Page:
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Rocket is also known as arugula, comes from the Mediterranean and belongs to the cruciferous family – along with kale, broccoli, cabbage and Brussels sprouts. Its tiny leaves have a strong, peppery and slightly bitter flavour. Even though rocket leaves are the main star, if you grow your own, you can also eat its flowers and young seed pods.


Nutrients in rocket

One cup of rocket leaves – which is about 20 grams or a handful – doesn’t contain much in the way of protein, carbohydrates or fat but it packs a good dose of micronutrients. It provides 10 per cent of your recommended daily intake of folate, essential for brain and nerve function, DNA production and red blood cell formation.

It supplies almost a third of your daily vitamin K, vital for healthy blood clotting and bone maintenance. Rocket is also a good source of beta-carotene that your body converts to vitamin A, vital for healthy eyesight, skin and immune system. In addition, a cup of rocket will boost your intake of vitamin C, calcium, iron, magnesium and potassium with small doses of these important nutrients.


Special powers

All cruciferous vegetables contain powerful natural compounds that have a strong cancer-fighting effect and rocket is no exception. Its consumption can help protect you against many types of cancer, including those of the digestive tract, breast, lung, prostate and kidney. These compounds are called glucosinolates and their breakdown products, such as isothiocyanates, are believed to be responsible for their health benefits.

Food scientists from the University of Reading have discovered that isothiocyanates were more abundant in rocket one week after harvesting and packaging. One of the main ones, sulforaphane, increased by up to three times! However, after a week of storage, the content of all the beneficial compounds starts going down again, so don’t let your rocket sit in the fridge too long.

Rocket is also a good source of natural nitrates – compounds that help your blood vessels to relax and so lower your blood pressure. Many athletes drink a nitrate-rich veggie juice before their performance because it helps to increase blood flow to their muscles.


Antioxidant source

Rocket is packed with antioxidants which help maintain good health and strengthen your immune system. One type of rocket antioxidants, polyphenols, are thought to be the reason why the consumption of cruciferous veggies reduces your risk of heart disease and atherosclerosis (hardening and narrowing of blood vessels).

Another type of rocket antioxidants are carotenoids, which are helpful in protecting your eyes against age-related macular degeneration (deteriorating eyesight). They’re also great for your skin and can help strengthen your defences against infection.

Vitamin C is not just a vitamin vital to our health, it’s also an important antioxidant. It helps protect your DNA from damage and so prevent a number of degenerative diseases. Its content in rocket leaves depends upon the season – shorter days and lower temperature increase it.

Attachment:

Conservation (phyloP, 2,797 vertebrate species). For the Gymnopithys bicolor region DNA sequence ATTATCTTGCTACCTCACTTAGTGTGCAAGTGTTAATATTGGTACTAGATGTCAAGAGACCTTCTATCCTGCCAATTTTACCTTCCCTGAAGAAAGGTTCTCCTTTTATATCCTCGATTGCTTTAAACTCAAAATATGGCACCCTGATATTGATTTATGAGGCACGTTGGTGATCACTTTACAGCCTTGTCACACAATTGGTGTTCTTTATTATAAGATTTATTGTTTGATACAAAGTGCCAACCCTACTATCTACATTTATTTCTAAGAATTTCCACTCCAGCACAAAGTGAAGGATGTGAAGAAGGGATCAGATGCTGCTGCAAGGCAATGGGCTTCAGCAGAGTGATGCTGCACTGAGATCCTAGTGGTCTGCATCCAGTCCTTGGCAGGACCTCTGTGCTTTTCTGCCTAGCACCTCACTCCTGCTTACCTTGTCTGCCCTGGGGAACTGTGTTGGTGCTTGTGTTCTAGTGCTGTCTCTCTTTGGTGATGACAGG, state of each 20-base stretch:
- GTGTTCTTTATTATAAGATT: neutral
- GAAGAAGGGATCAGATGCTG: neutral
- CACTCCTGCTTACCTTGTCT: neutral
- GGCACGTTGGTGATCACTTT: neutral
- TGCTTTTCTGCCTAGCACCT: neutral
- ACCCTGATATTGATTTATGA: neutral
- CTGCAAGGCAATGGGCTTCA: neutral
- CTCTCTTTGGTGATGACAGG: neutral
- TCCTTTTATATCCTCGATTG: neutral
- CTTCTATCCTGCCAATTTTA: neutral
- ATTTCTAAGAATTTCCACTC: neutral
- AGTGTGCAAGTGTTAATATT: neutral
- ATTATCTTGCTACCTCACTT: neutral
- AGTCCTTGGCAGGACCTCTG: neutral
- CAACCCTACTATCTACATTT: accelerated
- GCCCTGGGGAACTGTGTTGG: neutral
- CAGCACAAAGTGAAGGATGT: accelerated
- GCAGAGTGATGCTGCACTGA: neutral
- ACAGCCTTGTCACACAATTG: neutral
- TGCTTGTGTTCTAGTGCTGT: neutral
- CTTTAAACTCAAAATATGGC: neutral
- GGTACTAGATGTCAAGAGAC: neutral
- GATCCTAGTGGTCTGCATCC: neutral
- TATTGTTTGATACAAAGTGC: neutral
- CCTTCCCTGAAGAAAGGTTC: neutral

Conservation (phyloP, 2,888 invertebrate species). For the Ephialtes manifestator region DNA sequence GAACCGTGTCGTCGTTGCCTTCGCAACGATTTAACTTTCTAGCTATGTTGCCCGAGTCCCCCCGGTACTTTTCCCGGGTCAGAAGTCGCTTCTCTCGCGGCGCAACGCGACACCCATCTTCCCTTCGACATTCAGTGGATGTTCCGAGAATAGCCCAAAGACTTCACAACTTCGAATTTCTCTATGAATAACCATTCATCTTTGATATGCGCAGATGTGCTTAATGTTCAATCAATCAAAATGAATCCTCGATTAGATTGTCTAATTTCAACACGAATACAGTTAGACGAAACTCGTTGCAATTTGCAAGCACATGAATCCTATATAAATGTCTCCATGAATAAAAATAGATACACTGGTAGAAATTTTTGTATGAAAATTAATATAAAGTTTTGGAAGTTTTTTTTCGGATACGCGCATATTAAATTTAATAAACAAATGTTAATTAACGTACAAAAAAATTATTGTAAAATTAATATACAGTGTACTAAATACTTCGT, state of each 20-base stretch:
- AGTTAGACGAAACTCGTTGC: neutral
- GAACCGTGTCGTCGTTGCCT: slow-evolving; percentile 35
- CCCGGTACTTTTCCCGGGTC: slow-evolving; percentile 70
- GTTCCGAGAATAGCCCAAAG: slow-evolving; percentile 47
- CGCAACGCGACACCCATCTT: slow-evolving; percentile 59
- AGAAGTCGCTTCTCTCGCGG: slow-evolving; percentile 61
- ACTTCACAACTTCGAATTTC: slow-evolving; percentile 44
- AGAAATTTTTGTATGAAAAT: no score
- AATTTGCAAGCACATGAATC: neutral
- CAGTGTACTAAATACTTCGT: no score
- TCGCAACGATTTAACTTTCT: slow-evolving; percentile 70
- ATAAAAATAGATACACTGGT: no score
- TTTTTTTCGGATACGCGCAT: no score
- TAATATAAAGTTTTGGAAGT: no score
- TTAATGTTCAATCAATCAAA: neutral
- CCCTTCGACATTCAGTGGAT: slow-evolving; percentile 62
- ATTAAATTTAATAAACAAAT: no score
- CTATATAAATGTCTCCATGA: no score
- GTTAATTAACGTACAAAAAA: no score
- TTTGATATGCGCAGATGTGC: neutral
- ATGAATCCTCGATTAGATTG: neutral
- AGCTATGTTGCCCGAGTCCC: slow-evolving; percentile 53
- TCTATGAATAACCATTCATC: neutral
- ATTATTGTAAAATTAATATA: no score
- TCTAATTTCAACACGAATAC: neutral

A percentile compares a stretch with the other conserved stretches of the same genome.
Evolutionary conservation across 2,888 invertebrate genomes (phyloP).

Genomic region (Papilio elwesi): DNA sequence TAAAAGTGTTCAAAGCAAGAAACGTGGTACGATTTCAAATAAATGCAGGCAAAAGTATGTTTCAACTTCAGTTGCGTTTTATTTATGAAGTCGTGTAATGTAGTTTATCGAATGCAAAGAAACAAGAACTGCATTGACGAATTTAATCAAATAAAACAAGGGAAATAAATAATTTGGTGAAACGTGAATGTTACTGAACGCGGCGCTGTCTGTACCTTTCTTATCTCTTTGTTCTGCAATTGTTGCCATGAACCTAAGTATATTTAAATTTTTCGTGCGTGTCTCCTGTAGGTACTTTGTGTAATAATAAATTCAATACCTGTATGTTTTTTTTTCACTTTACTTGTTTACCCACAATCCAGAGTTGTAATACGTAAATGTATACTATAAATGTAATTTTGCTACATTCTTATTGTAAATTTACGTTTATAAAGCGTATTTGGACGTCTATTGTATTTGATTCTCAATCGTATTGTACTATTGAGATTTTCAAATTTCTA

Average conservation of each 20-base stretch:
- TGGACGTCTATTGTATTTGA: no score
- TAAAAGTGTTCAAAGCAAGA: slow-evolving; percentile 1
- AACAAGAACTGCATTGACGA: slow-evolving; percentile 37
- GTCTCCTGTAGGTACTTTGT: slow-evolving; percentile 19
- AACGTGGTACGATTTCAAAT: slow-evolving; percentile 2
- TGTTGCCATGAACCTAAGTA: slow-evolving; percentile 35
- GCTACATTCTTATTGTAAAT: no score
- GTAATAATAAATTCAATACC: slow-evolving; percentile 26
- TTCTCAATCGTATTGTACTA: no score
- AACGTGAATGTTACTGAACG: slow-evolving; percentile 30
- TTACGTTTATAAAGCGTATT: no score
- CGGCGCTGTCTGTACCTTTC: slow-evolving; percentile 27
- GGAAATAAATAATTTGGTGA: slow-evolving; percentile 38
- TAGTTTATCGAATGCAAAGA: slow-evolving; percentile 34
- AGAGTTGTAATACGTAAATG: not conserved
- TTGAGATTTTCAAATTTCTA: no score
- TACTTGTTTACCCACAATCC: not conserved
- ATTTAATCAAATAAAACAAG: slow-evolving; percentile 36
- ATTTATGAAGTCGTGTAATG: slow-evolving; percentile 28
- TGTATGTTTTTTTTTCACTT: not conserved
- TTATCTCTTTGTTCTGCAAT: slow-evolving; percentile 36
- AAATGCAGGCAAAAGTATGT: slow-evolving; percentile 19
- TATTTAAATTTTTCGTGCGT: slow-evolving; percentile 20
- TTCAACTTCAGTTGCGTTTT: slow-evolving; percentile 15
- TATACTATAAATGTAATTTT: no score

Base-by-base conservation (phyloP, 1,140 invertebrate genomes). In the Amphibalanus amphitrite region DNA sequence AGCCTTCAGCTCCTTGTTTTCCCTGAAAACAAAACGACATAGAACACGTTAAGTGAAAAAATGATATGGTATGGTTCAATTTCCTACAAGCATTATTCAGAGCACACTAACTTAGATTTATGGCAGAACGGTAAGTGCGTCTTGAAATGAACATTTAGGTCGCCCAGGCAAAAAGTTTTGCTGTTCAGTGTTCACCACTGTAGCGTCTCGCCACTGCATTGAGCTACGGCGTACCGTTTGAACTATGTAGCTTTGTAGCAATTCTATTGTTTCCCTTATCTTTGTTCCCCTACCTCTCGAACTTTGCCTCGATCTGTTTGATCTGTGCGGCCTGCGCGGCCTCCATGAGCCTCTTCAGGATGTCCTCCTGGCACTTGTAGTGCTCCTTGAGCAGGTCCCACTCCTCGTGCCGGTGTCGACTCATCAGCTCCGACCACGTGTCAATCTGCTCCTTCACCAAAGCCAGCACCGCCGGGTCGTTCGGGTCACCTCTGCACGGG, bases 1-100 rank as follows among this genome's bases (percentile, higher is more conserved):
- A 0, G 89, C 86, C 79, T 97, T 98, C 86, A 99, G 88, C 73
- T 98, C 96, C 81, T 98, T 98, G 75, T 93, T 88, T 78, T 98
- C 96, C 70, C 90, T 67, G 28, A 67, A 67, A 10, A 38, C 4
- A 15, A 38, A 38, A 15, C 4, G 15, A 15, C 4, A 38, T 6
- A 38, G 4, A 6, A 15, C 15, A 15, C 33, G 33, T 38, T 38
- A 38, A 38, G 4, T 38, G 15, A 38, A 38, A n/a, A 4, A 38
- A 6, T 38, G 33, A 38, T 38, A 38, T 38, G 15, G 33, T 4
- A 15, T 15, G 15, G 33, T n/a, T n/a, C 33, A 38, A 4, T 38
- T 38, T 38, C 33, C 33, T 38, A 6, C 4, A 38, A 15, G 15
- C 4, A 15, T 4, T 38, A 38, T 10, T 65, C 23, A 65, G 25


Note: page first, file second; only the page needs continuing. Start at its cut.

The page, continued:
The rich green colour of rocket is caused by high concentration of chlorophyll, the plant pigment responsible for absorbing energy from the sun during the photosynthesis process – and it’s also an antioxidant! Chlorophyll protects your DNA from damage and blocks some carcinogenic compounds from causing harm. This double action means its consumption reduces your risk of cancer.


Fun fact

In ancient Rome, rocket was considered an aphrodisiac. However, modern science hasn’t discovered anything in rocket that would elicit such effects.


How to use rocket?

Raw leaves are an excellent salad ingredient and go well with both fruits and vegetables but you can also use rocket as the main salad ingredient – just drizzle the leaves with olive oil and sprinkle a little salt over it.

Rocket is excellent in sandwiches as you can combine it with almost any filling – and it’s guaranteed to make your lunch or snack healthier.

Another use of rocket is in vegan pesto – combine it with nuts or seeds of your choice, olive oil, garlic and salt. It makes a super healthy pesto that’s excellent for pasta dishes and risottos and also works beautifully on toast.

Cooked rocket loses some of its peppery flavour so it’s best to add it just when you’ve finished cooking the meal. Add chopped leaves to sauces, soups or any ‘one-pot’ meals. When you want to make your pizza a little healthier, scatter rocket on top of it but only when it’s fully done – baked rocket is not a thing of beauty.


Rocket sustainability

Rocket grows fast and tolerates near zero temperatures, which makes it an easy-to-grow crop but it’s a little thirsty and requires regular watering. Despite this, its water footprint is very small.

Non-organic rocket is often treated with pesticides so it’s best to choose organic whenever you can – it’s healthier and better for the environment.

Always check rocket’s origin on the packaging to make sure you’re buying UK-grown leaves, which have the lowest carbon footprint. An even better option is to grow your own! It’s easy and you can have a permanent rocket supply by sowing new seeds among the growing leaves.


Sky-rocketing popularity

Rocket is a super-nutritious, health-protective vegetable with literally no downsides. Its popularity is well-deserved and we should all eat more of it!


About the author
Veronika Prošek Charvátová
Veronika Prošek Charvátová MSc is a biologist and Viva! Health researcher. Veronika has spent years uncovering the links between nutrition and good health and is an expert on plant-based diets.

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